Yesterday I took a hike with a gal who needed to move in #nature for many of the same reasons I often find myself working through life's trials in the woods. My own therapist calls this adventure therapy; we walk the trails while she guides me through self-reflection and helps me implement healthier coping strategies. My teenage son also enjoys adventure therapy with his own therapist, often fishing, kayaking, or even throwing eggs at trees. Don't let me confuse you; I am not a therapist and don't have any desire to pretend to be, even on television. However, I appreciate the work involved in moving through trauma and chronic stress. For me, this requires not only movement in nature and on my yoga mat, but maybe most importantly, it requires dumping my heart and soul into my #journal.
I've had clients resist this suggestion because they fear someone else finding their most intimate thoughts. A part of me is sad that there are those who cohabitate with others who may not respect their privacy (maybe fix this), but I suspect this fear comes largely in recognizing that if they passed, their thoughts would be vulnerable to the eyes of their children and loved ones and not always will those thoughts be kind and honoring to those we cherish. This risk is real, certainly, but the authenticity in that glimpse is what most of us truly desire. We not only want to get to the heart and soul of those we sincerely love and respect, but we also want to be genuinely understood. This requires some vulnerability.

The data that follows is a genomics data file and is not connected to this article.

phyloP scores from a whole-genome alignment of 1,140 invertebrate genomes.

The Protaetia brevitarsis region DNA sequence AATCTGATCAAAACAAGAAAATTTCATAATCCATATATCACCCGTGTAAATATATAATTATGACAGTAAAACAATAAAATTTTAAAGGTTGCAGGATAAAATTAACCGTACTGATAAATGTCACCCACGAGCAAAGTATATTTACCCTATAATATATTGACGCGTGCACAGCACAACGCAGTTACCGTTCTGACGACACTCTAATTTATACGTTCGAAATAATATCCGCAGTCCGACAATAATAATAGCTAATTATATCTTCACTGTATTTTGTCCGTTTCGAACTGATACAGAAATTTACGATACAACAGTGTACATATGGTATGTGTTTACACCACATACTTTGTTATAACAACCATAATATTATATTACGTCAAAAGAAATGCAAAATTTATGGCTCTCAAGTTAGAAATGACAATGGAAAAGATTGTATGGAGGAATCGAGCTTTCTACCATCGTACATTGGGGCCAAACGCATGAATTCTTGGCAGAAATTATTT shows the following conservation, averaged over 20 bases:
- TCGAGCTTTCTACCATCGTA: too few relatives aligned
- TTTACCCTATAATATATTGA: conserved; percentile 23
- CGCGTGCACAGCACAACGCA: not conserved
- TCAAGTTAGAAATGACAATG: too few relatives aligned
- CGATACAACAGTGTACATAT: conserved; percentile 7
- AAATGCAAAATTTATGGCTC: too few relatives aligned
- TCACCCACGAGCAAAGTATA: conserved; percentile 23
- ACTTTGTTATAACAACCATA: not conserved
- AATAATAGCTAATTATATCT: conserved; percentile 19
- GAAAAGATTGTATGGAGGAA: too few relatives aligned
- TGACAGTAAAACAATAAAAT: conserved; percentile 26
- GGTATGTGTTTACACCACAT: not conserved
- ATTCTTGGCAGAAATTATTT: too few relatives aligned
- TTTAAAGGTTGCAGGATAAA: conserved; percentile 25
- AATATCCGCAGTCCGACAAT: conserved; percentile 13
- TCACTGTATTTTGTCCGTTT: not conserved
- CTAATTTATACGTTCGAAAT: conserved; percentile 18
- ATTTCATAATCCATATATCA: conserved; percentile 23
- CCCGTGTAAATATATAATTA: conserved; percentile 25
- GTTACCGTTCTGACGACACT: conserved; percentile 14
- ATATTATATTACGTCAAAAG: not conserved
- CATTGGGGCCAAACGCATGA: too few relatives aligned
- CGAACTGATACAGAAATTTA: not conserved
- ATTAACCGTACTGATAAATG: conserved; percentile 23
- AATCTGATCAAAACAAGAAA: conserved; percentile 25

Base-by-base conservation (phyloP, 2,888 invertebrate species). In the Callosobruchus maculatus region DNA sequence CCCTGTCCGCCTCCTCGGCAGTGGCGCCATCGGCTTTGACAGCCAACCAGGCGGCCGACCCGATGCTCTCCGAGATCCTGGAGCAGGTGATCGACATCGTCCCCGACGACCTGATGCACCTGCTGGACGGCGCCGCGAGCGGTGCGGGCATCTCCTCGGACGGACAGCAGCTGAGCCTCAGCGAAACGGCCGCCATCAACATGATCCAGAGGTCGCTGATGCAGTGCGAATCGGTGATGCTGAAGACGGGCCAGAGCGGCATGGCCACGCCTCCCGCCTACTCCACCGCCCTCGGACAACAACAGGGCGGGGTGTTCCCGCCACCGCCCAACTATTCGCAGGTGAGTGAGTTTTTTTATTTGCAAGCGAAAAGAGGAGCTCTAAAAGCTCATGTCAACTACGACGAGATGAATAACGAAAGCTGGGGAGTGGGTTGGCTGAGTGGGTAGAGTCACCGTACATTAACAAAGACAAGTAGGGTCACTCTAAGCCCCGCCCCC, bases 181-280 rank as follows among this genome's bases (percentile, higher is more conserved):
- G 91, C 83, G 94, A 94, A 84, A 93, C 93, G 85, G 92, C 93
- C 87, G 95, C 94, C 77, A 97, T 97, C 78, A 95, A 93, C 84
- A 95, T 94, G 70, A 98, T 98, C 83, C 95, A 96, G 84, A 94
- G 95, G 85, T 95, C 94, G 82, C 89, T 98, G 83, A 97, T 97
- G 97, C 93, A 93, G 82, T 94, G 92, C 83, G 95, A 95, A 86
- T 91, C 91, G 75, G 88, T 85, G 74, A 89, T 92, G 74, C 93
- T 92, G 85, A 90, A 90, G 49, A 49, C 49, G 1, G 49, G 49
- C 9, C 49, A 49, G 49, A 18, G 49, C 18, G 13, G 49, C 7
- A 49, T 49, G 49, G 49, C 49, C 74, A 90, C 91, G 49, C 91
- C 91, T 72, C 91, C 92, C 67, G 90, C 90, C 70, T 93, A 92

Vulnerability & Courage
It may be that #vulnerability is a muscle we need to use and practice with to get to our #authentic selves. This practice requires a bit of courage and it just doesn't come natural to everyone, including myself. It's hard. It's uncomfortable. If I am being honest, it feels scary. Journaling allows us to take that first step. It helps us look inward and listen to our thoughts and feelings, to feel our hurts and sorrow, and to embrace our needs and desires. I often say that journaling helped me become #embodied.